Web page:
Creativity, Connection and Courage
Our focus with the GlobalWoman Round-Up is to seek out women’s voices that speak to, and about, the universal GlobalWoman experience. The qualities that unite us, as opposed to what separates us. Tweet This
In March women from countries including Syria, Palestine, Turkey, Italy, India and America inspired me. It’s our sincere hope that they inspire find a life that is yours.
- Gwen Stefani has been creating music since 1986 when her brother invited her to join the first incarnation of ‘No Doubt’.
Since starting out of a garage in Anaheim 30 years ago, Stefani has explored multiple facets of creativity – writing music, performing as a solo artist and with No Doubt, as a fashion designer with L.A.M.B and motherhood.
- Palestinian ex-refugee Hanan al-Hroub won the $1million Global Teacher Prize for her work with refugee children in Palestine. Al-Hroub grew up in a refugee camp and teaches children about non-violence. She educates children about non-violence and has written a book called “We Play and Learn,” which focusses on the importance of playing, trust, respect, honesty and literacy. Tweet This
Click here to watch an exuberant Hanan receive her award.
- Nasreen Mohamedi was a pioneering artist who quietly redefined South Asian modernism. Mohamedi died of Huntington’s disease in 1990, at the age of 53. At the time, she was little known beyond India, but is now considered to be one of the most important figures of South Asian modernism. Tweet This
A new exhibition at the Met Breuer gallery in New York pays tribute to Mohamedi.
- Federica Mogherini is the European Union foreign-policy and security chief. She’s often the only woman in the room and at the table as moderator, negotiating between member states and urging them to speak with one voice. Her main focus is to untangle how Europe should protect itself without succumbing to racism, disunity, and broken ideals. Tweet This
We live in a world that requires big answers to difficult questions. The size of the powers we’re dealing with are the U.S., Russia, China. We need to be big. It’s not diversity that is going to destroy us but fear of diversity.
- Before Elizabeth Gilbert wrote ‘Eat, Pray, Love’ she travelled to Indonesia in 2002 for ten days where she experienced her first life-changing Indonesian story. Before that other life-changing Indonesian story. Her story of connection amongst solitude has always been a universal truth. [tweetthis]Elizabeth Gilbert’s 1st Indonesian story is of connection amongst solitude, which has always been a universal truth.[/tweetthis]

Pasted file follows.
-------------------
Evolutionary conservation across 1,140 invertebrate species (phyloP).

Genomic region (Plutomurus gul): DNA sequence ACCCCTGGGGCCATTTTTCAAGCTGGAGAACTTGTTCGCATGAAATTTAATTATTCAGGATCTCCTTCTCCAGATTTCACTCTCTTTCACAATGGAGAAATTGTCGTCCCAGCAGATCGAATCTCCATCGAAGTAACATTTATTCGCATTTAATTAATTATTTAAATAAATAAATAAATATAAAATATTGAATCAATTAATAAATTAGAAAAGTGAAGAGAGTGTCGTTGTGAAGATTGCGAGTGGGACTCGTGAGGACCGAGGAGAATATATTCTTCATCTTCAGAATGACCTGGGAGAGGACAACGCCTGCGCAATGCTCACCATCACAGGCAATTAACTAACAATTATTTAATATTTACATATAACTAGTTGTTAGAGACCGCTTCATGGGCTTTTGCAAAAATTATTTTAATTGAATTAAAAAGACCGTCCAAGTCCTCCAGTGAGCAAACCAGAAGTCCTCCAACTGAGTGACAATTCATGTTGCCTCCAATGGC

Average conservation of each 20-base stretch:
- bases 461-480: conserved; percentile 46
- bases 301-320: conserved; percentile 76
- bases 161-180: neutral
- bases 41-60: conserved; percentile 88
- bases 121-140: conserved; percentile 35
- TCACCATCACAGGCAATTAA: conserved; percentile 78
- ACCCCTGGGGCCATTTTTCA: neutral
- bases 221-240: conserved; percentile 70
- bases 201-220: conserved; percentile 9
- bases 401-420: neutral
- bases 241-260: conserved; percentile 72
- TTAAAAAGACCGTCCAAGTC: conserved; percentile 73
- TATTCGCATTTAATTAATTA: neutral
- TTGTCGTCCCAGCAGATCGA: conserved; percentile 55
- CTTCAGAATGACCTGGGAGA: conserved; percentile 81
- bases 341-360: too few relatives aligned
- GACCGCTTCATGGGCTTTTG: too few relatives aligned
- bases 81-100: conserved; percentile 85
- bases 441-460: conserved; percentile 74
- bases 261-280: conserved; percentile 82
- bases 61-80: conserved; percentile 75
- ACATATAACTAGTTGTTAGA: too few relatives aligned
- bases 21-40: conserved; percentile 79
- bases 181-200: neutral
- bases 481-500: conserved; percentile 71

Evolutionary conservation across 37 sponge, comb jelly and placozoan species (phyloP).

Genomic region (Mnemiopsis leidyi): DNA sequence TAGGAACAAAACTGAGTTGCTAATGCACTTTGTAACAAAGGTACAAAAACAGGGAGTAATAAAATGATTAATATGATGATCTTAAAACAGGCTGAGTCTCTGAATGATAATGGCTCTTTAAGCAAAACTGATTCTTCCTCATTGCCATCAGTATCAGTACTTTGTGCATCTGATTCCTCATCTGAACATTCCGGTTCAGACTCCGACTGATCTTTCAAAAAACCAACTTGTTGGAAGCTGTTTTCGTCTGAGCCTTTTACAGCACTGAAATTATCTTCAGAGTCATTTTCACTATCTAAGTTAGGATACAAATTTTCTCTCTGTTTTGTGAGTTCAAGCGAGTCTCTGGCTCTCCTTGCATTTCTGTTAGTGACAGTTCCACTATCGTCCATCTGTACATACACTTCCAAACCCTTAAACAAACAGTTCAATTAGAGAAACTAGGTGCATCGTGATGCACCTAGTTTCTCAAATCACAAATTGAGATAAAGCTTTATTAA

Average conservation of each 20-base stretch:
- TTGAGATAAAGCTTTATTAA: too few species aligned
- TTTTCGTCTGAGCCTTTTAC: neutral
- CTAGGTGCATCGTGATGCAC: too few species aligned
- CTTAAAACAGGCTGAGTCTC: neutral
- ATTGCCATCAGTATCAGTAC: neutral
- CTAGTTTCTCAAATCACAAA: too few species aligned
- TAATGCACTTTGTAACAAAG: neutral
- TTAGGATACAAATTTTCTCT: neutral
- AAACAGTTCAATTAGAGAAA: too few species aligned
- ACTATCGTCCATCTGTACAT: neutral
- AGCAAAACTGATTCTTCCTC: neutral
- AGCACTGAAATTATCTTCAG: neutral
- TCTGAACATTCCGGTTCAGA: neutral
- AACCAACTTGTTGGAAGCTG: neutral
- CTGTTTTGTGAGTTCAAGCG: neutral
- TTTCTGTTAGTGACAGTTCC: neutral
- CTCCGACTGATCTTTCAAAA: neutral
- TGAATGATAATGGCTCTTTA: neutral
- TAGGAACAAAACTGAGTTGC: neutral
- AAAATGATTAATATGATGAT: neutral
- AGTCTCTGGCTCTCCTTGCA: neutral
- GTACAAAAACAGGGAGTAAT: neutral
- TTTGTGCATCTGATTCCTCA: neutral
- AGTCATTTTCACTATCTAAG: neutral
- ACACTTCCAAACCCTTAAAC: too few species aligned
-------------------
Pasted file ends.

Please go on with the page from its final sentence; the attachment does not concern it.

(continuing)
I want to live in a world full of people who look into each other’s faces along the path of life and ask, Who are you, my friend, and how can we serve each other? For that to happen, we must all be travelers—in the world, in our own communities, and even in our imaginations.
- Most refugee families are headed by women. Their husbands are dead, fighting in Syria, or heading to Europe to clear a way for spouses and children to follow.
We decided to face war, pain and the suffering of Diaspora with intellectual and cultural empowerment,” says Banout. “I told women we should sing. And they said, ‘You are crazy, we are at war.’ And I said that is exactly why we should sing.
- Isabella Rossellini has always been a fearless spirit and now at 63, she is again breaking rules in the beauty space as a Lancome muse. Her appointment heralds a more expansive definition of beauty—one that’s not limited by age. [tweetthis]Isabella Rossellini’s Lancome appointment heralds a more expansive definition of beauty—one that’s not limited by age.[/tweetthis]
- Beth Ditto believes there’s no such thing as ugly and that make-up is at the heart of feminism. Beth also gets that feminism isn’t about meeting other people’s expectations around your body or your gender.
Makeup is a tool for transformation, of really limitless self-reinvention that lets you try out identities and ideas. You can just wash off what doesn’t work and start over.
#ShareTheLoad: Proctor & Gamble released a long-form commercial for its Ariel brand of laundry detergent in India which speaks to the damage of culturally assigned roles.
The commercial is narrated by an older father who’s afforded a glimpse into the hectic life of his adult daughter. As he witnesses the hectic pace at which she lives life — working, raising a child, managing a household — he laments that he never stopped her while playing house, and never told her that running a household is “not your job alone.”
This is one of the most powerful videos I have ever seen — showing how stereotypes hurt all of us and are passed from generation to generation.
I’d love to hear from you
Leave a comment below as to which women inspired you this March to find a life that is yours.